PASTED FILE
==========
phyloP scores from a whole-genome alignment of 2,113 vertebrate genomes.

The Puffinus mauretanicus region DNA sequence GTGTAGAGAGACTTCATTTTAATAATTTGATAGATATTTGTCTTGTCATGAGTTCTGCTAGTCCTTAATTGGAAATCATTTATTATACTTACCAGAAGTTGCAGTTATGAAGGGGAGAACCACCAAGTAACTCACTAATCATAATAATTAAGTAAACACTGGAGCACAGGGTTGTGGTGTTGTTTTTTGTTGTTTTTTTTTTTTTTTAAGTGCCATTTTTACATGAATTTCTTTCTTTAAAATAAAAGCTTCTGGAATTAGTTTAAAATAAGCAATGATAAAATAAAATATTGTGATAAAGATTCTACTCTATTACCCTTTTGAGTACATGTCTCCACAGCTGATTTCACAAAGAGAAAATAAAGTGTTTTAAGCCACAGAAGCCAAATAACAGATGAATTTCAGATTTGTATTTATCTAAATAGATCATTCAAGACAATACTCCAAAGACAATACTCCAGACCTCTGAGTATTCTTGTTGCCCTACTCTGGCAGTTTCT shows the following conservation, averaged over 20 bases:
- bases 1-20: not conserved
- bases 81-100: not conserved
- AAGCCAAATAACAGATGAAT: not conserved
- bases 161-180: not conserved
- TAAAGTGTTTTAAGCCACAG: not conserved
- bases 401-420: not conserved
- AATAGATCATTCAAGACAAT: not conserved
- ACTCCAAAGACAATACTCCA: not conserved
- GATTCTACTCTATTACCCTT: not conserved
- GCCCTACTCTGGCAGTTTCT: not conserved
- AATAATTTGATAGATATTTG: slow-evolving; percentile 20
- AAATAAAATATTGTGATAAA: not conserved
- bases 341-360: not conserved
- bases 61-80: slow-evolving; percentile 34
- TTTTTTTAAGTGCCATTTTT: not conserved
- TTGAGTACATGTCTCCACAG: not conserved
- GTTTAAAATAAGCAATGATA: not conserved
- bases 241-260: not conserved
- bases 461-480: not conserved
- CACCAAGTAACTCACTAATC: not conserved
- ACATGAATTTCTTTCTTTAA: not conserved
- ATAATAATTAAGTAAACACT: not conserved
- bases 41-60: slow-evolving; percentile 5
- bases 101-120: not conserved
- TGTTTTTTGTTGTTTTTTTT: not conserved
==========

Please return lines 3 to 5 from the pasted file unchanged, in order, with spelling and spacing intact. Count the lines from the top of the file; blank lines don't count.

- bases 1-20: not conserved
- bases 81-100: not conserved
- AAGCCAAATAACAGATGAAT: not conserved